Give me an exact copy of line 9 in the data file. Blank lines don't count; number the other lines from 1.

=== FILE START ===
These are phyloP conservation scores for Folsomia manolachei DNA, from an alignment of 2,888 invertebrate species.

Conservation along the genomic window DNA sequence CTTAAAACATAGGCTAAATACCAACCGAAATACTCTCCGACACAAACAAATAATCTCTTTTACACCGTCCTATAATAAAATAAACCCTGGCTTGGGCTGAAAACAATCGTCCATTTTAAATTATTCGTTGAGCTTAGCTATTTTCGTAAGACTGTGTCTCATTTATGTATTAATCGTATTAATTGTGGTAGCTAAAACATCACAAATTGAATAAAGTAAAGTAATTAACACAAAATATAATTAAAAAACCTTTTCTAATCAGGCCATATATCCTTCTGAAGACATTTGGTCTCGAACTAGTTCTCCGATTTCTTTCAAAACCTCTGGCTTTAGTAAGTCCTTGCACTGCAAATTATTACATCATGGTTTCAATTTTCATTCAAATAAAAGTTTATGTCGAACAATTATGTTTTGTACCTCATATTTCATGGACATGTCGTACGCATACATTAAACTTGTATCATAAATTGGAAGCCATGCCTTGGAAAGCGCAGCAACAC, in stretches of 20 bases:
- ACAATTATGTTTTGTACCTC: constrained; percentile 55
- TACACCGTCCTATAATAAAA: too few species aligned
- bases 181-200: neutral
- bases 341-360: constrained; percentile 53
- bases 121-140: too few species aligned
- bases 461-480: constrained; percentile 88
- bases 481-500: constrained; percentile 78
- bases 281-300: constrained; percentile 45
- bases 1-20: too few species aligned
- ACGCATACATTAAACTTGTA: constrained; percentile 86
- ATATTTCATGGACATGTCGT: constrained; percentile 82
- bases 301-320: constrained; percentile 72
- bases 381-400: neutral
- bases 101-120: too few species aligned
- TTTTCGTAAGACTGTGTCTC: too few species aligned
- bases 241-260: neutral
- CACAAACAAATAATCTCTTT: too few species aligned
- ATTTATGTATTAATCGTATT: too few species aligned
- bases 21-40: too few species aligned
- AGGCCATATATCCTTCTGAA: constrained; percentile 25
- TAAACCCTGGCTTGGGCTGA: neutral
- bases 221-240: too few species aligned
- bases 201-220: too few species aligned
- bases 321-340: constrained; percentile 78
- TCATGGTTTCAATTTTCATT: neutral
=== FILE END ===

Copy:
- bases 481-500: constrained; percentile 78